A recently issued immigration directive from the Obama administration could pave the way for more undocumented students to stay in the United States but falls short of the much-discussed DREAM Act offering such youth a pathway to citizenship, experts say.
“This is a very small down payment on the DREAM Act,” says Dr. Antonio Flores, president and CEO of the Hispanic Association of Colleges and Universities. “And the DREAM Act is a small down payment on comprehensive immigration reform,” he told Diverse.
The administration in late August said it would no longer focus on undocumented students and other low-priority immigration offenders for deportation, instead choosing to focus primarily on those with criminal records. Undocumented students are largely K-12 and college students who illegally came into the U.S. as children with their parents.
Across the political spectrum, immigration and anti-immigration forces are taking widely different views of the new directive, with immigration reform groups calling it a welcome but modest step. While the directive is “long overdue,” Flores said, it does not mean the government is adopting the DREAM Act, short for Development, Relief and Education for Alien Minors Act.
Under the DREAM plan, undocumented young adults would have a path to citizenship if they came to the U.S. as minors, have lived in the country for five years and have completed two years of college or military service and be of “good moral character.” First proposed a decade ago, the DREAM Act has yet to clear Congress despite support from many education groups and the Obama administration.
The House of Representatives in 2010 narrowly approved the bill. It also got a majority vote in the Senate but fell short of the ‘super majority’ of 60 votes needed to break a filibuster on the legislation in that chamber.
While the directive does not address the DREAM Act, it does send a signal that the federal government is setting priorities for enforcement — a process that helps law-abiding youth. “Focusing on the greatest threats is just plain common sense when it comes to law enforcement,” said Janet Murguia, president of the National Council of La Raza.
But critics describe the president’s actions as a sweeping, potentially damaging change opposed by the general public.
“It amounts to administrative amnesty,” Ira Mehlman, spokesman for the Federation for American Immigration Reform, or FAIR, told Diverse.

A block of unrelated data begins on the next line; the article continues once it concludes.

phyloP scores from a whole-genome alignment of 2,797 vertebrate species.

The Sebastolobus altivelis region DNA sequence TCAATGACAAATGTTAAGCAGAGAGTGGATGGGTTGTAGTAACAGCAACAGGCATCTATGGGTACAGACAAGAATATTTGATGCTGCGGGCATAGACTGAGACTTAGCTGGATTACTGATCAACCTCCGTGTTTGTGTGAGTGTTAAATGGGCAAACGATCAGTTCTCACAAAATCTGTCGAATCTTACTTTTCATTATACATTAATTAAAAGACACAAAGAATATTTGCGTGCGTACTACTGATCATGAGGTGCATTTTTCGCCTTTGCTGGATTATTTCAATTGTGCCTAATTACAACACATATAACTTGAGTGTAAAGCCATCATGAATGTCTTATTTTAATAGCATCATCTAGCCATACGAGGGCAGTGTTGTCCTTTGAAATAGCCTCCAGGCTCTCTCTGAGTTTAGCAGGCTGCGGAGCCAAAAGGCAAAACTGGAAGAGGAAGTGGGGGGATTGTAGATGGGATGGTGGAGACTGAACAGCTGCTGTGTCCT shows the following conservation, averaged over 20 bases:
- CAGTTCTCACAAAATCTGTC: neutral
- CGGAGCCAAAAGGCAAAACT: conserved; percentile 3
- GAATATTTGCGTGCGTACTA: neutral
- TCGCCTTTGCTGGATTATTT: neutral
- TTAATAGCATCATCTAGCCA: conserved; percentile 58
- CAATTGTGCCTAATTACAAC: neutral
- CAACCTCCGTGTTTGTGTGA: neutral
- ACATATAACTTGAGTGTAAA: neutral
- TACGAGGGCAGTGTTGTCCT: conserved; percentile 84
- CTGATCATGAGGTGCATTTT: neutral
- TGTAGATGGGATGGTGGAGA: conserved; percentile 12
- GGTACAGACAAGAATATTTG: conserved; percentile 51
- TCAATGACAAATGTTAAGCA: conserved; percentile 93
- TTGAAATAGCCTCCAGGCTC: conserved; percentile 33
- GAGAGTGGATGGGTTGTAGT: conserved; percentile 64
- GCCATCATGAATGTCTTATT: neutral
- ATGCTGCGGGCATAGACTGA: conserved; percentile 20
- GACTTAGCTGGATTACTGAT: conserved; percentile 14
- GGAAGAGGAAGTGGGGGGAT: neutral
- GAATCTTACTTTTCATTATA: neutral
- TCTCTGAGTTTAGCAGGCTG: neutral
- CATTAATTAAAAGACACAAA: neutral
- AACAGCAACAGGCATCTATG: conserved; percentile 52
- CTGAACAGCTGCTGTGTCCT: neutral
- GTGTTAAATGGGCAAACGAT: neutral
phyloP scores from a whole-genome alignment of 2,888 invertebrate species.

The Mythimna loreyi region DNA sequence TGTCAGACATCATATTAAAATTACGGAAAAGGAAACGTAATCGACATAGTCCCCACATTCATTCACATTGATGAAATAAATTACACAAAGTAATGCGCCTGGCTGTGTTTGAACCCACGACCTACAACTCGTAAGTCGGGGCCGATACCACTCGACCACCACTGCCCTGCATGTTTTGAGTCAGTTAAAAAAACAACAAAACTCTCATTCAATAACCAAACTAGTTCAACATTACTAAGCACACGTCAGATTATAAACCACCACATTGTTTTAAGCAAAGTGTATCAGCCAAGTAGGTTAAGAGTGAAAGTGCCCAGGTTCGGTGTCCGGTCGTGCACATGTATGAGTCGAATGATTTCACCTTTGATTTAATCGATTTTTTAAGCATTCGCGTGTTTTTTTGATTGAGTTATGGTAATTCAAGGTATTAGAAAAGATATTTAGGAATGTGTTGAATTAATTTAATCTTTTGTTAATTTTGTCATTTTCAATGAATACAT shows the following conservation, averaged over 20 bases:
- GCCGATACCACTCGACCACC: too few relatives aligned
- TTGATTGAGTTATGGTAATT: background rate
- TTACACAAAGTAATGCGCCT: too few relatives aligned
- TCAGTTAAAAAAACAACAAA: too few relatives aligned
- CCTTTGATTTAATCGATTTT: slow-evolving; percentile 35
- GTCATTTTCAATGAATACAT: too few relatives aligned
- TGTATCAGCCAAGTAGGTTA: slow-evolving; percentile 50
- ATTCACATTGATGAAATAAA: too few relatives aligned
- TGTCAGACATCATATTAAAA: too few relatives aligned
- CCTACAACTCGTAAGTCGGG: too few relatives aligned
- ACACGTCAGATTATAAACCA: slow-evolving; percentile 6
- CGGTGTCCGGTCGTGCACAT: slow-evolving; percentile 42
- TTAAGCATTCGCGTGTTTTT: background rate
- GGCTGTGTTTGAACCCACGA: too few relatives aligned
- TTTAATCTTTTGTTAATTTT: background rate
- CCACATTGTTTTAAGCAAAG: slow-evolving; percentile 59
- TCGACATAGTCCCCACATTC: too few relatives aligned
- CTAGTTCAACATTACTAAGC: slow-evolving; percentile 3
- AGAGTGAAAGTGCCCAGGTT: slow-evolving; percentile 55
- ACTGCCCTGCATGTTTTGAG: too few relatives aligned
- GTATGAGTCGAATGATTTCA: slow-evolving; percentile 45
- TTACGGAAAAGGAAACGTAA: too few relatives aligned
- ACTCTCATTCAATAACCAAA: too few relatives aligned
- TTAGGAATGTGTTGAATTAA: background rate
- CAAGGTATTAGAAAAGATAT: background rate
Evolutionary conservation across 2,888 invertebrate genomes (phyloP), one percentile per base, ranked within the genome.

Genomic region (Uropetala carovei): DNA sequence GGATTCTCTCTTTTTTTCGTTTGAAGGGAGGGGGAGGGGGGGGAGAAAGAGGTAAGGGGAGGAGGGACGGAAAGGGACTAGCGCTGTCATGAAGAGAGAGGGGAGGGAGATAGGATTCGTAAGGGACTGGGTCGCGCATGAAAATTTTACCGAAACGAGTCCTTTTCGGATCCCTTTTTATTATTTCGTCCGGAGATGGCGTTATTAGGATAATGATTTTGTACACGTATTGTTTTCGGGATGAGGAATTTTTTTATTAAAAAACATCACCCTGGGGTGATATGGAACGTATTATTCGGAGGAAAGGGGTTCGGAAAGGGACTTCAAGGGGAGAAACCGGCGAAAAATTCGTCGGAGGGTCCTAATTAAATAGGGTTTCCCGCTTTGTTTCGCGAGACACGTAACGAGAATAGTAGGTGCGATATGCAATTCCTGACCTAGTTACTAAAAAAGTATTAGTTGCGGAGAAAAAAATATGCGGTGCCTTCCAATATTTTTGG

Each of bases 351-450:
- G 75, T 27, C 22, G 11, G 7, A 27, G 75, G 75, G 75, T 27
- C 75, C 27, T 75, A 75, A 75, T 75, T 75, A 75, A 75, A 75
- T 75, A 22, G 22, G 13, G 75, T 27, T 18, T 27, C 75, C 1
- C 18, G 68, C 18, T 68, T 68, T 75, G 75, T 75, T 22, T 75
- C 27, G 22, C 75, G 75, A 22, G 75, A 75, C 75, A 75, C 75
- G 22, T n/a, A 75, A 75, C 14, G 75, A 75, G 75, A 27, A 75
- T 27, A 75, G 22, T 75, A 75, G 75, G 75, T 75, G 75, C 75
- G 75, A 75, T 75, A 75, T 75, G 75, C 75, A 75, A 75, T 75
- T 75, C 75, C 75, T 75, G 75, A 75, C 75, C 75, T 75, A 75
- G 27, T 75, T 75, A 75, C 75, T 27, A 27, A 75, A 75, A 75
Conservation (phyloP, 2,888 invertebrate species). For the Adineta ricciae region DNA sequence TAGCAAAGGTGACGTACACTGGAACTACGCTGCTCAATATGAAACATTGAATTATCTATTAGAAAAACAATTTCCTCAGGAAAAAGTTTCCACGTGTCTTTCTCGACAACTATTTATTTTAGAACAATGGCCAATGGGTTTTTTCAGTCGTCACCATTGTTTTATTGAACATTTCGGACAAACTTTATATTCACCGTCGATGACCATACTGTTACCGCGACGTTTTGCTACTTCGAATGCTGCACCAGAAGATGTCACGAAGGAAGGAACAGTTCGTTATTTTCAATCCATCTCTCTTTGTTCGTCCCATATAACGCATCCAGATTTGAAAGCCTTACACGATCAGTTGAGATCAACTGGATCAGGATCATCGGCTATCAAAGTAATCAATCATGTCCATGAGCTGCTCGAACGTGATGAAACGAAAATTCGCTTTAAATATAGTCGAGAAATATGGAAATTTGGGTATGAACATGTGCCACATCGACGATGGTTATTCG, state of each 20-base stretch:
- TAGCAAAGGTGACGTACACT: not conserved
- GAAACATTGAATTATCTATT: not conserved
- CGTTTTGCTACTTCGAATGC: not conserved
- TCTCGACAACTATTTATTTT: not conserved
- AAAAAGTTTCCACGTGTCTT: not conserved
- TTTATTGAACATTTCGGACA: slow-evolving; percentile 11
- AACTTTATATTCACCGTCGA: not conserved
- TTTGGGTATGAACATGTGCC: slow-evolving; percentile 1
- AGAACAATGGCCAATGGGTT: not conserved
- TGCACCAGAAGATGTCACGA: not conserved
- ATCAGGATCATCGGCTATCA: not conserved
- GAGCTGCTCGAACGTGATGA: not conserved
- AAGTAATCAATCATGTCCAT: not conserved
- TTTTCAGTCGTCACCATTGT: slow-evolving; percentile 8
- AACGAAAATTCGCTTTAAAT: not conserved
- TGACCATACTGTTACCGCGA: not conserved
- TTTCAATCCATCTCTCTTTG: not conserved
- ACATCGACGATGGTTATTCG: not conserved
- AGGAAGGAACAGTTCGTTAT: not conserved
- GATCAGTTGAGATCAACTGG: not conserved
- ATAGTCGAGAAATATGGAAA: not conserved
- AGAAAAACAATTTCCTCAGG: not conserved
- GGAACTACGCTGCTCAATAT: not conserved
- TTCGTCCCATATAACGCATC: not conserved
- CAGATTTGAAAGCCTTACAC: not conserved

“Every law enforcement agency in the world sets priorities, but they don’t announce it to the public,” Mehlman said. “This administration has just surrendered the general enforcement duty for 12 to 15 million undocumented immigrants.”
He said the directive also violates the separation of powers between the executive and legislative branches, as the president opted to make significant changes without congressional approval.
“The executive branch has some discretion in making decisions. But this goes well beyond reasonable discretion,” according to Mehlman. “It’s simply usurping congressional policy. If Congress doesn’t pass something, the White House just acts on its own.”
Flores said colleges probably will await further details from the Department of Homeland Security and Department of Justice before making any changes to current policies. He told Diverse the key issue is whether law-abiding, undocumented students — now identified as a low priority for deportation — can gain a clear path to a work permit and legal status.
“We still need to see the operational application of this decision,” he said. “Can Dreamers [those covered by the DREAM Act] get a work permit? If they are still in limbo, government is just delaying the problem.”
But the HACU president strongly rejected criticism that the new directive amounts to administrative amnesty.
“Amnesty is when you give a blanket pardon. That is not the case at all. It will be done on a case-by-case basis,” he said. States also may have varying definitions of what constitutes a minor criminal offense, Flores noted. But it does give hope to high-achieving youth seeking a college education.
The Department of Homeland Security and Department of Justice jointly announced the new policy on Aug. 18. Cecilia Munoz, White House director of intergovernmental affairs, wrote on the White House blog that “it makes no sense” to spend enforcement dollars on low-priority cases, including “young people who were brought to this country as small children and who know no other home.
“There are more than 10 million people who are in the U.S. illegally. It’s clear that we can’t deport such a large number.” She called the new directive “common sense guidelines” to identify top priorities. FAIR’s Mehlman noted, however, that congressional Republicans, particularly in the GOP-controlled House of Representatives, may fight the directive. “The plan is now in Congress’ court,” he said.